Kevin Hunt - The Bottom Line
The Bottom Line
January 5, 2013
It's too late for a 2012 makeover. Here are a few ways to make yourself a better, bolder consumer in 2013:
>> Fire your bank. Don't like all the charges and fees? Say goodbye. Then shop around. A local credit union might be the best place for big-bank refugees.
>> Fire your cable company. Join the switch to Hulu Plus, Netflix and other premium services like Vudu. Or use the threat of leaving to negotiate a lower cable rate. (Just be prepared to back up that threat.)
>> Prepare for retirement. How much do you really need? More than you can imagine. Plug some numbers into an online retirement calculator. (Try a simple one like Bloomberg's.)
Some advisers recommend putting aside 25 percent of your annual income. A new calculation recommends savings totaling 11 times your final salary. (Ugh!) Whatever your age, make it a priority in 2013.
>> Stop fearing your 401(k) and IRA: This is your retirement. Don't react by turning your head, as if you've stumbled upon an open-heart surgery video on The Learning Channel. The annual contribution for 2013 is $17,500, up from $17,000. Anyone over age 50 also can make $5,500 in additional catch-up contributions each year. Use every penny of those allotments. If your employer offers a matching contribution, take the full benefit.
For 2012 (yes, there's still time), you can contribute for a traditional or Roth IRA $5,000 — $6,000 if you're at least 50 — or your taxable compensation for the year, whichever is smaller. For 2013, it's $5,500 ($6,500 for over 50).
>> The state Department of Consumer Protection's online license lookup (www.elicense.ct.gov) service is not just for checking on local home improvement contractors. You'll also find the status of acupuncturists, architects, doctors, embalmers, hairdressers, hypnotists, naturopathic physicians, optometrists, paramedics, psychologists and even seed labelers. Licensing does not ensure a certain skill level or even basic competence, but it makes it much easier for a consumer to resolve complaints.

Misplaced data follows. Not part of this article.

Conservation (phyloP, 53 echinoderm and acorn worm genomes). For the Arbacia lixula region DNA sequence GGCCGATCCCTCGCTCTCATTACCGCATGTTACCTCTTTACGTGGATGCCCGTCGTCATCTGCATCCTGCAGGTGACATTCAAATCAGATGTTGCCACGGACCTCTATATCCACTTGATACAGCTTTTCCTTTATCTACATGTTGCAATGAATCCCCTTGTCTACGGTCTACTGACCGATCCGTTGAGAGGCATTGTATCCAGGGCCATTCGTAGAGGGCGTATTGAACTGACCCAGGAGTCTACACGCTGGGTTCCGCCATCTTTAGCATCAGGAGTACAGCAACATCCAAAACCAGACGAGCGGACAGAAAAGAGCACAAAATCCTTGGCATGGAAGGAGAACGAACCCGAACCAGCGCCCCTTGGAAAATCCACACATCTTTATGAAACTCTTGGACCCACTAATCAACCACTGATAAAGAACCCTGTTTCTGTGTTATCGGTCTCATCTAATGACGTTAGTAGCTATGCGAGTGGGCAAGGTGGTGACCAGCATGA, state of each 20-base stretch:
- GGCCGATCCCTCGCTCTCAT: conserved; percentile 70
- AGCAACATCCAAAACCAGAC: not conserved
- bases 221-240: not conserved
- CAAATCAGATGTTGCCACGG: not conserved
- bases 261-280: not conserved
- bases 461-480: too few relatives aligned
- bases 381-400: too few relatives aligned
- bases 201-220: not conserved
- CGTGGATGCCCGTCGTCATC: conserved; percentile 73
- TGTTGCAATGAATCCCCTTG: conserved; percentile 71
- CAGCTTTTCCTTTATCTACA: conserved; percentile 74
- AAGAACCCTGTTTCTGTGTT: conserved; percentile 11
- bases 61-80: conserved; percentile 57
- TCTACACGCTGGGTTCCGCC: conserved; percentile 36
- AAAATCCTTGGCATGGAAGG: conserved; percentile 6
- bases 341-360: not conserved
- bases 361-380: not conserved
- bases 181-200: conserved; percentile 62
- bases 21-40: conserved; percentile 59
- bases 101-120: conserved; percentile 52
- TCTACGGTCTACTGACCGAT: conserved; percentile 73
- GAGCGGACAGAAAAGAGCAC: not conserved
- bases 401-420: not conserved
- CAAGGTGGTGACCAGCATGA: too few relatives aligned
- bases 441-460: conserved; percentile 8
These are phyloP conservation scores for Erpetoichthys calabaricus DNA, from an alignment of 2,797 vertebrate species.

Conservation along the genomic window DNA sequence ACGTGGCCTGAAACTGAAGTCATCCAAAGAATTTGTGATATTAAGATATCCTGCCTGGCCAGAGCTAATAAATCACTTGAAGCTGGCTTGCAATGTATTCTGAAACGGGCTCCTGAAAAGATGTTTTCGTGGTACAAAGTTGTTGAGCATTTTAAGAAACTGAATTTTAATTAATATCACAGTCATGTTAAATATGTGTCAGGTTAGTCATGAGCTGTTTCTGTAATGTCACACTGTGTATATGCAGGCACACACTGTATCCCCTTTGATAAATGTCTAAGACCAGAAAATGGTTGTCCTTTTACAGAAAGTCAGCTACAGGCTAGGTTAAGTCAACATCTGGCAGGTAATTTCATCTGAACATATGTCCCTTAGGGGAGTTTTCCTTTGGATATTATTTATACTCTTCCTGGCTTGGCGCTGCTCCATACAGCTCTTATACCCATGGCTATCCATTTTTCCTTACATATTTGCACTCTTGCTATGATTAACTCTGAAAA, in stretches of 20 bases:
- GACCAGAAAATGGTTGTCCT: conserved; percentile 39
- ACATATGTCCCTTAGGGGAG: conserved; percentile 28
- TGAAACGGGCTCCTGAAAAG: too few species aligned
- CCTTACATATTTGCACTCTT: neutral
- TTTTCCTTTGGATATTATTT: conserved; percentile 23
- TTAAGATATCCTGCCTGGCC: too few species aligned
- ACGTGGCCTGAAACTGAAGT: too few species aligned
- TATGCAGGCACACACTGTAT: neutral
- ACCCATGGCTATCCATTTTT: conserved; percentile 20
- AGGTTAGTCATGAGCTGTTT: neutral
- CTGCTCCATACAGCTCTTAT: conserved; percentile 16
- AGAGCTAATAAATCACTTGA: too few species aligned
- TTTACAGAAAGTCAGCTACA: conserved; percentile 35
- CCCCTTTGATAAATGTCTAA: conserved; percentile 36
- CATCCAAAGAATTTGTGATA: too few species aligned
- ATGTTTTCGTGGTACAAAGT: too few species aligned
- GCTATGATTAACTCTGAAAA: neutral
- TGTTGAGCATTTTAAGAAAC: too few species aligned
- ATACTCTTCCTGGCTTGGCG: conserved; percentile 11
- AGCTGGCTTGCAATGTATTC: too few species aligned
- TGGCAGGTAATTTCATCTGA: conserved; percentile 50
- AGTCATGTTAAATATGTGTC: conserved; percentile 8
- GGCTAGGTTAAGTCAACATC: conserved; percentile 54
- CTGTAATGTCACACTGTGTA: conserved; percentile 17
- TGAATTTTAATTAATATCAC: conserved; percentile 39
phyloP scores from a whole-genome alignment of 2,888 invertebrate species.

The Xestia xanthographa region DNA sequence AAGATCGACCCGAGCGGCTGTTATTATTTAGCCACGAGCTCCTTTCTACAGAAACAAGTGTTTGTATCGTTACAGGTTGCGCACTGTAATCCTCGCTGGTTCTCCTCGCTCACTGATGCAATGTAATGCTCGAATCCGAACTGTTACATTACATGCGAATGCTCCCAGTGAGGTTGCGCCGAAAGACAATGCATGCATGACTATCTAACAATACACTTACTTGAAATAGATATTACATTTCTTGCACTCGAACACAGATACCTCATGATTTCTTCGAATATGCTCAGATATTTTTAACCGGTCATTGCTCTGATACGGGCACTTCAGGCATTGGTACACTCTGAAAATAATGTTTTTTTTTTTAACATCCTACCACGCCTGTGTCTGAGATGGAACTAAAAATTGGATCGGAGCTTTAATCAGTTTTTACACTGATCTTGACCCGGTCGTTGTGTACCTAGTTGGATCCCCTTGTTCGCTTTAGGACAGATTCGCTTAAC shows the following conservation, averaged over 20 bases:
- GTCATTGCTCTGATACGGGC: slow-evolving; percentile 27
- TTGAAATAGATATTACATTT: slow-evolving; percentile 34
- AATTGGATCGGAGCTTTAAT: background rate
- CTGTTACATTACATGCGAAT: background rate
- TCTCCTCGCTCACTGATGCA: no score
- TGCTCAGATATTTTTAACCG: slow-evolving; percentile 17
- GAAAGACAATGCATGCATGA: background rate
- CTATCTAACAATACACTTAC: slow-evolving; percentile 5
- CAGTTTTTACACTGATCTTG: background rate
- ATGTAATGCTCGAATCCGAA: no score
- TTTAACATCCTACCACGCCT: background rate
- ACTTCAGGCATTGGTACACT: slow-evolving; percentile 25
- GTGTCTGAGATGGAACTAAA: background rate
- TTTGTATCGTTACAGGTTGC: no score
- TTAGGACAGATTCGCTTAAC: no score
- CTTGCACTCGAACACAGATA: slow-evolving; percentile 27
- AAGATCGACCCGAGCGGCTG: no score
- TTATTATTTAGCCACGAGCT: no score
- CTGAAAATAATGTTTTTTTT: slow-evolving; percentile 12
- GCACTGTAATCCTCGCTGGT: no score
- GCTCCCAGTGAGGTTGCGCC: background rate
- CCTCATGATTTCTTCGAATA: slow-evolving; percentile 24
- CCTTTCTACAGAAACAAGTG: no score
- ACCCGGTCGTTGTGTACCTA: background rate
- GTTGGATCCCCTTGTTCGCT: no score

>> Take advantage of low interest rates. Mortgage rates remain at or near historical lows for both 30- and 15-year loans. If you're not buying a house, consider refinancing your current mortgage. To see if it makes sense, try Bankrate.com's refi calculator.
>> Cash in on your credit card. Pay off debt or finance a kitchen makeover with a zero-percent, no-fee balance transfer or cash-now offer once again available to consumers with good credit. To avoid additional charges, do not use the card until that debt is paid off.
>> Stop using your debit card. It's a high-risk, no-reward card. Get the extra protection of a credit card that can also offer cash back on purchases, extended warranties and fraud protection.
>> Pay off your debt. Start with some behavior modification: Spend less. Put money away each week or have it withdrawn automatically monthly into your newly created Debt Fund account.
>> Doomsday scenarios. A living will, or advance directive, is a legal document that tells family members and doctors what life-sustaining medical treatment you will allow and under what circumstances. A living trust, also a legal document, distributes your assets while avoiding probate.
>> Monitor your credit report. Every consumer is allowed a free credit report each year from the three national credit reporting agencies: Equifax, Experian and TransUnion. Get them at http://www.annualcreditreport.com or by calling 1-877-322-8228. Avoid other sites promising free credit reports. (They're usually not free.)
>> Be prepared for identity theft. If you're a victim, place a fraud alert on your credit reports by calling one of the three national reporting agencies: Equifax (1-800-525-6285), Experian (1-888-397-3742), TransUnion (1-800-680-7289).
The state attorney general's office recommends contacting your creditors and bank. Also, change passwords and PINs, particularly on e-mail accounts. File a complaint with the Federal Trade Commission (www.ftc.gov, 1-877-438-4338). And call local police. Identity theft is a Class D felony in Connecticut, punishable by up to five years in prison and a fine.
>> Make yourself smarter in 2013. Educate yourself (for free): Sign up for college courses at Coursera (www.coursera.org), where I found Wesleyan's "The Language of Hollywood: Storytelling, Sound, and Color" and Berklee College of Music's "Introduction to Music Production." You'll find a broader free education (kindergarten through college) at iTunes U, downloadable to an iPad, iPhone or iPod Touch.
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